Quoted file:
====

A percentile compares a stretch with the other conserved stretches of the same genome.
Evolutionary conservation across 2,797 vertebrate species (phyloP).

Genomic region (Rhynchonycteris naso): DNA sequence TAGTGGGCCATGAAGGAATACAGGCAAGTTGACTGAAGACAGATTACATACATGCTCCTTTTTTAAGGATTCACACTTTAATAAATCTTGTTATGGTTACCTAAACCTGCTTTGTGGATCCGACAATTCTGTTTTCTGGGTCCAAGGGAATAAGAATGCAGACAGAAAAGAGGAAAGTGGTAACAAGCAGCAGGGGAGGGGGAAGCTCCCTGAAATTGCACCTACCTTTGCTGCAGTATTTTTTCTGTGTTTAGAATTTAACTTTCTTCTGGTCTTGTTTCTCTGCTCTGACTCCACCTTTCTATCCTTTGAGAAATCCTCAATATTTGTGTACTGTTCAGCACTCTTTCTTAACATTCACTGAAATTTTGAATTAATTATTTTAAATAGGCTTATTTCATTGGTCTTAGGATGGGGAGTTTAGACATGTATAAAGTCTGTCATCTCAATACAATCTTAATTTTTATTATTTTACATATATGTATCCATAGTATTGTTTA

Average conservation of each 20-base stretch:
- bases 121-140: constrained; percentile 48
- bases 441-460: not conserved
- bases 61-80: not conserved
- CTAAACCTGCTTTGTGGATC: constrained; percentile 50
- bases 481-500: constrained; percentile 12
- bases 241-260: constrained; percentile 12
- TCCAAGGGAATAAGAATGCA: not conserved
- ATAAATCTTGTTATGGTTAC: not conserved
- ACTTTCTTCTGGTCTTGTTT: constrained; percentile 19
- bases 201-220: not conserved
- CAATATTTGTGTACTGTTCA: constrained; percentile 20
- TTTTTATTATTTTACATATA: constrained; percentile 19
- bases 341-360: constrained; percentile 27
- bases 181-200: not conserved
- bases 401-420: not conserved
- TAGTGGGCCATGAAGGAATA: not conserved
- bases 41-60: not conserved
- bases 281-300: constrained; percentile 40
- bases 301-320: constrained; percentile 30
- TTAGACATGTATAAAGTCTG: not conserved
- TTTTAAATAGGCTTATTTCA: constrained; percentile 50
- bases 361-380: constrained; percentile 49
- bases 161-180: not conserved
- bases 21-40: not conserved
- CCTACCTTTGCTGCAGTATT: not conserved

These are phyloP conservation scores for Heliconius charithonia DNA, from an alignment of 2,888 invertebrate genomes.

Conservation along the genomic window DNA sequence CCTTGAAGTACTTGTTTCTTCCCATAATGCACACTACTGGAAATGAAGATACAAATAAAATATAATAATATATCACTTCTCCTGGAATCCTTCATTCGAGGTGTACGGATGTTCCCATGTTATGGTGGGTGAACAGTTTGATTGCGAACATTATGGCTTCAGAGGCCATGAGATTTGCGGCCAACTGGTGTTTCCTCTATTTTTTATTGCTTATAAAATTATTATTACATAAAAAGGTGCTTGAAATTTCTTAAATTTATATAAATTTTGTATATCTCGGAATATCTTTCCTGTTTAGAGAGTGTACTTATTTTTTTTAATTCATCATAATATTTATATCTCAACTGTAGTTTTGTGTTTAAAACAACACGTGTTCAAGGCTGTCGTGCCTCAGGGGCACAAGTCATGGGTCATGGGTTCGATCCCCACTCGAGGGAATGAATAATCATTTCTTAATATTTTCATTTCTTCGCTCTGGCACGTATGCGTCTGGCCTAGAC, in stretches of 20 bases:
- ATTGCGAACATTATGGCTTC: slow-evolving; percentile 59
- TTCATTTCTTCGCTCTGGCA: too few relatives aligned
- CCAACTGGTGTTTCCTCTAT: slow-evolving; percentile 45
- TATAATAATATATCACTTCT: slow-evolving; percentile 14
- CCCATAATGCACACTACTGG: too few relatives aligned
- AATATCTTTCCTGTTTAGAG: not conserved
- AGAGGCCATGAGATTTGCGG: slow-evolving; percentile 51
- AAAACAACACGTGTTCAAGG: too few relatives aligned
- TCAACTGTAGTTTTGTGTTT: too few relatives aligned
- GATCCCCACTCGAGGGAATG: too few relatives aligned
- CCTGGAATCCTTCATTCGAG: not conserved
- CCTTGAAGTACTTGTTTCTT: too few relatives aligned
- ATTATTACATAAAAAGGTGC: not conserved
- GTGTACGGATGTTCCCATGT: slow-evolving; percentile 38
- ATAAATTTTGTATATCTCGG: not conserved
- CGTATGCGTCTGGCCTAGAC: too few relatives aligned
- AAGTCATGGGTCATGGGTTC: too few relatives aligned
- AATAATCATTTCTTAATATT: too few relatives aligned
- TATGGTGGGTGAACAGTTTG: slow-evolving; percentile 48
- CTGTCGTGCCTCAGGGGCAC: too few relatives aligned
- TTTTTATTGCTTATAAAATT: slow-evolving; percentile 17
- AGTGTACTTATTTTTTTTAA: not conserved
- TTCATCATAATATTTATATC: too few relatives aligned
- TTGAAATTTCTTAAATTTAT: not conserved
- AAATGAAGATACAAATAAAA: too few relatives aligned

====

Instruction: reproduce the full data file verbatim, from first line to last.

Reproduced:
A percentile compares a stretch with the other conserved stretches of the same genome.
Evolutionary conservation across 2,797 vertebrate species (phyloP).

Genomic region (Rhynchonycteris naso): DNA sequence TAGTGGGCCATGAAGGAATACAGGCAAGTTGACTGAAGACAGATTACATACATGCTCCTTTTTTAAGGATTCACACTTTAATAAATCTTGTTATGGTTACCTAAACCTGCTTTGTGGATCCGACAATTCTGTTTTCTGGGTCCAAGGGAATAAGAATGCAGACAGAAAAGAGGAAAGTGGTAACAAGCAGCAGGGGAGGGGGAAGCTCCCTGAAATTGCACCTACCTTTGCTGCAGTATTTTTTCTGTGTTTAGAATTTAACTTTCTTCTGGTCTTGTTTCTCTGCTCTGACTCCACCTTTCTATCCTTTGAGAAATCCTCAATATTTGTGTACTGTTCAGCACTCTTTCTTAACATTCACTGAAATTTTGAATTAATTATTTTAAATAGGCTTATTTCATTGGTCTTAGGATGGGGAGTTTAGACATGTATAAAGTCTGTCATCTCAATACAATCTTAATTTTTATTATTTTACATATATGTATCCATAGTATTGTTTA

Average conservation of each 20-base stretch:
- bases 121-140: constrained; percentile 48
- bases 441-460: not conserved
- bases 61-80: not conserved
- CTAAACCTGCTTTGTGGATC: constrained; percentile 50
- bases 481-500: constrained; percentile 12
- bases 241-260: constrained; percentile 12
- TCCAAGGGAATAAGAATGCA: not conserved
- ATAAATCTTGTTATGGTTAC: not conserved
- ACTTTCTTCTGGTCTTGTTT: constrained; percentile 19
- bases 201-220: not conserved
- CAATATTTGTGTACTGTTCA: constrained; percentile 20
- TTTTTATTATTTTACATATA: constrained; percentile 19
- bases 341-360: constrained; percentile 27
- bases 181-200: not conserved
- bases 401-420: not conserved
- TAGTGGGCCATGAAGGAATA: not conserved
- bases 41-60: not conserved
- bases 281-300: constrained; percentile 40
- bases 301-320: constrained; percentile 30
- TTAGACATGTATAAAGTCTG: not conserved
- TTTTAAATAGGCTTATTTCA: constrained; percentile 50
- bases 361-380: constrained; percentile 49
- bases 161-180: not conserved
- bases 21-40: not conserved
- CCTACCTTTGCTGCAGTATT: not conserved

These are phyloP conservation scores for Heliconius charithonia DNA, from an alignment of 2,888 invertebrate genomes.

Conservation along the genomic window DNA sequence CCTTGAAGTACTTGTTTCTTCCCATAATGCACACTACTGGAAATGAAGATACAAATAAAATATAATAATATATCACTTCTCCTGGAATCCTTCATTCGAGGTGTACGGATGTTCCCATGTTATGGTGGGTGAACAGTTTGATTGCGAACATTATGGCTTCAGAGGCCATGAGATTTGCGGCCAACTGGTGTTTCCTCTATTTTTTATTGCTTATAAAATTATTATTACATAAAAAGGTGCTTGAAATTTCTTAAATTTATATAAATTTTGTATATCTCGGAATATCTTTCCTGTTTAGAGAGTGTACTTATTTTTTTTAATTCATCATAATATTTATATCTCAACTGTAGTTTTGTGTTTAAAACAACACGTGTTCAAGGCTGTCGTGCCTCAGGGGCACAAGTCATGGGTCATGGGTTCGATCCCCACTCGAGGGAATGAATAATCATTTCTTAATATTTTCATTTCTTCGCTCTGGCACGTATGCGTCTGGCCTAGAC, in stretches of 20 bases:
- ATTGCGAACATTATGGCTTC: slow-evolving; percentile 59
- TTCATTTCTTCGCTCTGGCA: too few relatives aligned
- CCAACTGGTGTTTCCTCTAT: slow-evolving; percentile 45
- TATAATAATATATCACTTCT: slow-evolving; percentile 14
- CCCATAATGCACACTACTGG: too few relatives aligned
- AATATCTTTCCTGTTTAGAG: not conserved
- AGAGGCCATGAGATTTGCGG: slow-evolving; percentile 51
- AAAACAACACGTGTTCAAGG: too few relatives aligned
- TCAACTGTAGTTTTGTGTTT: too few relatives aligned
- GATCCCCACTCGAGGGAATG: too few relatives aligned
- CCTGGAATCCTTCATTCGAG: not conserved
- CCTTGAAGTACTTGTTTCTT: too few relatives aligned
- ATTATTACATAAAAAGGTGC: not conserved
- GTGTACGGATGTTCCCATGT: slow-evolving; percentile 38
- ATAAATTTTGTATATCTCGG: not conserved
- CGTATGCGTCTGGCCTAGAC: too few relatives aligned
- AAGTCATGGGTCATGGGTTC: too few relatives aligned
- AATAATCATTTCTTAATATT: too few relatives aligned
- TATGGTGGGTGAACAGTTTG: slow-evolving; percentile 48
- CTGTCGTGCCTCAGGGGCAC: too few relatives aligned
- TTTTTATTGCTTATAAAATT: slow-evolving; percentile 17
- AGTGTACTTATTTTTTTTAA: not conserved
- TTCATCATAATATTTATATC: too few relatives aligned
- TTGAAATTTCTTAAATTTAT: not conserved
- AAATGAAGATACAAATAAAA: too few relatives aligned